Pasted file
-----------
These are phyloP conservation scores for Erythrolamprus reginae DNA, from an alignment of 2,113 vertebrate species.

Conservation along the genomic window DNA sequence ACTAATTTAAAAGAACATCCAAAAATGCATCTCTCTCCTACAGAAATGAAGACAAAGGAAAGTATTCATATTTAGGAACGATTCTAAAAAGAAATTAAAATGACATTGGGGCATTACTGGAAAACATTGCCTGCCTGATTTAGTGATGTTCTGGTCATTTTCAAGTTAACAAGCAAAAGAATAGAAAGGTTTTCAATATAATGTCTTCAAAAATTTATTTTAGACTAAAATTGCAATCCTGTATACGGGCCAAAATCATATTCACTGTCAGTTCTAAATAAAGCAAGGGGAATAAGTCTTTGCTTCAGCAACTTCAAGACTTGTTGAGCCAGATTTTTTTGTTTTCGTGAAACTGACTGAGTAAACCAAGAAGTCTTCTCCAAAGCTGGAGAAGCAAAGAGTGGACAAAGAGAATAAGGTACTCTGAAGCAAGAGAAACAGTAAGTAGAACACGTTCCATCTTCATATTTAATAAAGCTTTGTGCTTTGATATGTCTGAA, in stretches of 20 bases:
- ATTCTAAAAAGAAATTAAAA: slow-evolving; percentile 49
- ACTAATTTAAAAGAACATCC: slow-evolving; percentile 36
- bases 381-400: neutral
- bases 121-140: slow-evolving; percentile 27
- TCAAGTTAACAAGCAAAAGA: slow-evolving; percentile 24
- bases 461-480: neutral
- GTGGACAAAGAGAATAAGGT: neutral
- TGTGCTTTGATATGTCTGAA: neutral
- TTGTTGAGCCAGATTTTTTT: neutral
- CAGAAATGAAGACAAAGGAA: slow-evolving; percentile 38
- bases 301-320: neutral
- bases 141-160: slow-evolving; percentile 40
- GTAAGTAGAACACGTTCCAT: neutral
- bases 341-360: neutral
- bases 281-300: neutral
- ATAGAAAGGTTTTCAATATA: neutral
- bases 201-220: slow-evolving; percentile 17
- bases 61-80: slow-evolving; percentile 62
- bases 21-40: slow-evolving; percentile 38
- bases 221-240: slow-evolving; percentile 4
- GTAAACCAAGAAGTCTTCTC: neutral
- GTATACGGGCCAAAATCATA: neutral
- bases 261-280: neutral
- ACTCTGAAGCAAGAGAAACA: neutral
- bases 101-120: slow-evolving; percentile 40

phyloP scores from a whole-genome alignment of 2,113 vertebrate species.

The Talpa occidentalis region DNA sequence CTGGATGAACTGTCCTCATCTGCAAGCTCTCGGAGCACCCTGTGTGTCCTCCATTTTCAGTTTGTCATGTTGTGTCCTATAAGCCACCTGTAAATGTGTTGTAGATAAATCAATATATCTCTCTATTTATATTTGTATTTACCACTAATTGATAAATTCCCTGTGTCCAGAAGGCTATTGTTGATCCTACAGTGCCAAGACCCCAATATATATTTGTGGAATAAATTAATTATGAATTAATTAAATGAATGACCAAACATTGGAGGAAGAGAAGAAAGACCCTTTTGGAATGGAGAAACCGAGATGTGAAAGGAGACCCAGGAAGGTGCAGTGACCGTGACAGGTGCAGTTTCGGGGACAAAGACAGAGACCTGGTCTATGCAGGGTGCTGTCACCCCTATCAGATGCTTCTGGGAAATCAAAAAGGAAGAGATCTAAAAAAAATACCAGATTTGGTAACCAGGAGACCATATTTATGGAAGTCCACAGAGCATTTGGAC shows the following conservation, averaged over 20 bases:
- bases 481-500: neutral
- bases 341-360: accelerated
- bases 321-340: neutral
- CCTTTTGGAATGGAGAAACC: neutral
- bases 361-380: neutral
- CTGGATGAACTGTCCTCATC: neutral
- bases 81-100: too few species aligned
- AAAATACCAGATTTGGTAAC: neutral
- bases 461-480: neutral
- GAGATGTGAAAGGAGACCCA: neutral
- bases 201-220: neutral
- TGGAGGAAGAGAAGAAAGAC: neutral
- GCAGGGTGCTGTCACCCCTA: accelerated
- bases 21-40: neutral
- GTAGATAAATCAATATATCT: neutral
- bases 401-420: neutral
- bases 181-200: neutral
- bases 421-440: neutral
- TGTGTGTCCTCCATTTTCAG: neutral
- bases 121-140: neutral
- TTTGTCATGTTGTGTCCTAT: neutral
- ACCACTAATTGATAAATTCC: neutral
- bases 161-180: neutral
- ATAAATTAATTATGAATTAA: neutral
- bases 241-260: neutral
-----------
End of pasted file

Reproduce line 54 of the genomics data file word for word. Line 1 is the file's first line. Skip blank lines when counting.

- bases 241-260: neutral